Writing a Refereed Journal Article: A Personal Perspective on Strategies for Doctoral Students

Develop a Set of Realistic Expectations

  •  X (4?) articles accepted, in press, or published before completion of DPhil
  • 2 or more in peer reviewed journals or equivalent outlets
  • book chapter(s) are good, more valued with other professional journal articles

(Co-)Authorship issues vary across disciplines, but in Internet Studies:

  •  One or more single authored publications idea
  • Co-authored publications fine, but not only co-authored publication
  • Agree a strategy to manage co-authorship over two or more works (don’t agree to be the last co-author on all publications, unless that is fair
  • Co-authorship is growing more common with team-based research

Present Your Work

  • Present any piece being developed for publication
  • Discover flaws and missing links, ordering problems in the argument and its presentation, in addition to getting feedback
  • Often the source of suggestions of appropriate journals, even invitations to submit to a particular journal
  • Don’t present too many conference papers relative to your publications – suggesting a lack of focus on getting your work published

Be Your Own Toughest Critic on whether Your Idea or Analysis is Publishable

  • Is it an original contribution (empirically (new data set, new operational definitions, original observations or case studies), theoretically, otherwise)?
  • Is it sufficiently important? A relatively simple contribution might merit a blog, or a research note, but not justify the time required for a full journal article.

Prioritize your Time, but be Flexible

  • Focus your attention on the most important original contribution you can make, rather than saving it for future publications
  • Create files, stacks or folders for other ideas, papers, which might rise or diminish in significance over time.
  • Keep your priority, but if you can’t make progress, don’t stop writing. Move to another paper, where you feel able to make progress.

Follow a Simple, Clear Structure Reflecting Basic Research Processes

  • Problem, research question, literature, approach, methods, findings, limitations, discussion of implications and further research
  • Explain what you are going to do. Do it. Tell the reader what you’ve done.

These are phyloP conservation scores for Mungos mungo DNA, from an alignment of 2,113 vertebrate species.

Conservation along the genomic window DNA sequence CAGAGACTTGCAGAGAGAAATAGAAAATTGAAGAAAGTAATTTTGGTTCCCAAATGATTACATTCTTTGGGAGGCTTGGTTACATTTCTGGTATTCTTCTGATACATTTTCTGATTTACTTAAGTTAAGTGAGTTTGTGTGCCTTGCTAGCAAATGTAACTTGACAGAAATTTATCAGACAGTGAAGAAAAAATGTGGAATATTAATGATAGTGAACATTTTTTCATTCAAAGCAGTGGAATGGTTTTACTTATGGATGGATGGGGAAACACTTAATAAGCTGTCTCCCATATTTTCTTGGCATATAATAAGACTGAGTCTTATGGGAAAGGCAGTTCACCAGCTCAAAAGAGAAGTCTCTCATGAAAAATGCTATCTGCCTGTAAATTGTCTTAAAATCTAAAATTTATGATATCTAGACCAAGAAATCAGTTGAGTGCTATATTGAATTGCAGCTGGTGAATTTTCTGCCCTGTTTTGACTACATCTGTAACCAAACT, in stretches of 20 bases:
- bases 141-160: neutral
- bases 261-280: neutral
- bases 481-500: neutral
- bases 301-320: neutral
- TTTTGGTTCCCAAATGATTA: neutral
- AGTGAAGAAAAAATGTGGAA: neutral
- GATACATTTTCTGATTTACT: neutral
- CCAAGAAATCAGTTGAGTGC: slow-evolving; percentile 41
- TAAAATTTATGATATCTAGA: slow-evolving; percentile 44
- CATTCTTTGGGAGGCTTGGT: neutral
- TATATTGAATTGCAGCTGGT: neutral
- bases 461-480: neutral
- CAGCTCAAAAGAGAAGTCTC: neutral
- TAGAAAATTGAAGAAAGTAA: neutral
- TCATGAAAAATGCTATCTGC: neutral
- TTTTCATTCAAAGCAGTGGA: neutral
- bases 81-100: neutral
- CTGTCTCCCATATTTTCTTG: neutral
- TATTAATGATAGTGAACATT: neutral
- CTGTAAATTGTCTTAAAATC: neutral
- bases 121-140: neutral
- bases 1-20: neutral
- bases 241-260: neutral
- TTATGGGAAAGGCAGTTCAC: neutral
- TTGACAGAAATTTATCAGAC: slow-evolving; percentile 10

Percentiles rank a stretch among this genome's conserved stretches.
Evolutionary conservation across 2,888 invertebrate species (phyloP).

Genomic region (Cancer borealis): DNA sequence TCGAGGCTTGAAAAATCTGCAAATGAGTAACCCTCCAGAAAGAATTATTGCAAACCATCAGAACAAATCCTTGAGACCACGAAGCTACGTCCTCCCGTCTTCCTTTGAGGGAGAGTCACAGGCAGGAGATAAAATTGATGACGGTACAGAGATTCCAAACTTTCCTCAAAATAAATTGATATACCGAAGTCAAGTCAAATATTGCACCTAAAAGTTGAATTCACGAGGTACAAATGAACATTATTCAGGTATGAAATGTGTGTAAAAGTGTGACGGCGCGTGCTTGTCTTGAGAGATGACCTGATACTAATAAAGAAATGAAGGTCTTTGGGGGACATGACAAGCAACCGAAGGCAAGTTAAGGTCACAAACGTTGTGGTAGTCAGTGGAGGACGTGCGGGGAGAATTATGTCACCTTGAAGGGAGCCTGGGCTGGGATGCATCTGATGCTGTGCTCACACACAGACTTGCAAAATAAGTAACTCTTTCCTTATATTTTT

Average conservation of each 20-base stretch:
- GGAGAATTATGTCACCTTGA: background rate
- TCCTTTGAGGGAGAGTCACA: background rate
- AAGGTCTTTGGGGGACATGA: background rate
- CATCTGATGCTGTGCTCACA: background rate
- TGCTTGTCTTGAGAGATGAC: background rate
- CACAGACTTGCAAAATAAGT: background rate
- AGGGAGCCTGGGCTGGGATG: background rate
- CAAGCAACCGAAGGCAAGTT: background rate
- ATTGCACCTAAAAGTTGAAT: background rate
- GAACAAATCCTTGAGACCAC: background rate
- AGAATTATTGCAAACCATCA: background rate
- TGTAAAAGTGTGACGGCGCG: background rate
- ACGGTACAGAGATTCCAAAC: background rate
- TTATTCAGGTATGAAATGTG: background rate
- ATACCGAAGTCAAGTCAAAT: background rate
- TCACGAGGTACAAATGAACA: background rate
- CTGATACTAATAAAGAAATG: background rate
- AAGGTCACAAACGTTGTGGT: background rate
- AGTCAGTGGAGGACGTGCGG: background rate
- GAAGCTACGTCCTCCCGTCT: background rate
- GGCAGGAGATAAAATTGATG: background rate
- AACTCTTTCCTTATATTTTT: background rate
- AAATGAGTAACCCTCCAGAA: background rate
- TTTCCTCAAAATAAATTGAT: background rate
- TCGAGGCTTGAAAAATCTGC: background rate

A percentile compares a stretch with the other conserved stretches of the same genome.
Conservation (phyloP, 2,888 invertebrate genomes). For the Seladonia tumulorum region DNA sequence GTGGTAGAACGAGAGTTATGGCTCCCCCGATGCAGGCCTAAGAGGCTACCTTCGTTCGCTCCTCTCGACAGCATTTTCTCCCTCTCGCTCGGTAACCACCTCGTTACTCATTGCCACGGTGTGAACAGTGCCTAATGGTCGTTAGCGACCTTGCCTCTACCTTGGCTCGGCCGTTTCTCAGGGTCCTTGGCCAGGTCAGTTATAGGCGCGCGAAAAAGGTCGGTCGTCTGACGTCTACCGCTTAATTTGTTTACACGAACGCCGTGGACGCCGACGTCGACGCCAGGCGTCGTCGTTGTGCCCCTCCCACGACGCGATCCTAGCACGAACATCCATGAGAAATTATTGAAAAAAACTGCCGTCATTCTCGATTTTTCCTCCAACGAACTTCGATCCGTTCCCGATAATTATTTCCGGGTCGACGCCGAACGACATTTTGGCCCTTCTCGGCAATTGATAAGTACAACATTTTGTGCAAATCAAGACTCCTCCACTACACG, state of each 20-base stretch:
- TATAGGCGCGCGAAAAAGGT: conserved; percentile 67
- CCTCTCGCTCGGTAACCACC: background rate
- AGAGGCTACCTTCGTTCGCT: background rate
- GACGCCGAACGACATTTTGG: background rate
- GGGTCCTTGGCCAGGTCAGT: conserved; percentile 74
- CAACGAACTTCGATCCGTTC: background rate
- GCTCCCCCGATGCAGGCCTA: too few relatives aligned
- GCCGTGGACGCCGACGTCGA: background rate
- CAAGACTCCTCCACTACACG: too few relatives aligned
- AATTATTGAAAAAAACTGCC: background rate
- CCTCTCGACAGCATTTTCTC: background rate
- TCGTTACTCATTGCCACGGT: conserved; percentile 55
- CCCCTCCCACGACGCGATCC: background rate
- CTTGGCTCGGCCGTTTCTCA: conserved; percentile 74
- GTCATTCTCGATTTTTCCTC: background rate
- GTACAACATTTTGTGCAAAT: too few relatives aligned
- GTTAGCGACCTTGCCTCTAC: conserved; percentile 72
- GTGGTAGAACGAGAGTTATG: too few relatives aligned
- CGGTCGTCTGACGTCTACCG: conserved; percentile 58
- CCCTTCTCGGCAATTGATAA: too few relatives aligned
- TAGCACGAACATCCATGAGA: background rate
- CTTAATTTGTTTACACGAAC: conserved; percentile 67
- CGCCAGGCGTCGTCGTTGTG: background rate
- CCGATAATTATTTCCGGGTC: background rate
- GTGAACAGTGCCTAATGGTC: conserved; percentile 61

• Do not write a mystery novel.

Literature Review

  • Essential Element, but don’t Over Kill
  • Are you aware of relevant research?
  • Has related research been published in the journal you are considering?

Carefully Consider the Journal(s) in Which to Choose to Publish

  • Centrality to your work based on Track Record of Published Articles
  • Links to the Academic Community of the Editor, and Editorial Board (Have you read or heard of these scholars?)
  • Do you publish in refereed journals in your field of specialization?
  • Among the fitting journals, it is best to have your article accepted in one with a higher impact factor, and indexed by the right sources.

Write for the Chosen Journal

  • Follow the journal’s style guidelines
  • Keep to guidelines on length, word count
  • Do not submit to another journal while being considered by your chosen journal. This may cause you to think twice about submitting to some journals, such a one noted for slow turnaround of reviews.

Respond to Reviewers

  • Good luck on first review and chosen set of reviewers
  • Most journals will return your manuscript to the initial reviewers, so it is practical to focus on understanding and being responsive to review
  • Explain how you’ve responded to reviews, particularly when reviewers offer contradictory suggestions.
  • Don’t be discouraged by critical reviews, and don’t blame the reviewers, if your writing has not convinced them of the merits.
  • Be attentive to positive reviews: Why did the reviewer like your piece?
  • If unsuccessful, consider an alternative journal, in light of the reviews.

The Importance of Focused Time

  • Not Alcohol, Drugs, or Sleep Deprivation
  • Time on Task in Revision after Revision[1]
  • Consistent Discipline in Reading and Organizing Notes and Research
  • Record your ideas, notes, readings, systematically. Read: C. Wright Mills, ‘On Intellectual Craftsmanship’[2]
  • Focus on the Article, get feedback from colleagues who read or discuss your ideas, and revise, and revise again.

 

 


[1] Take a look at Galbraith’s wonderful essay on Writing Typing and Economics: http://www.theatlantic.com/magazine/archive/1978/03/writing-typing-and-economics/305165/

 

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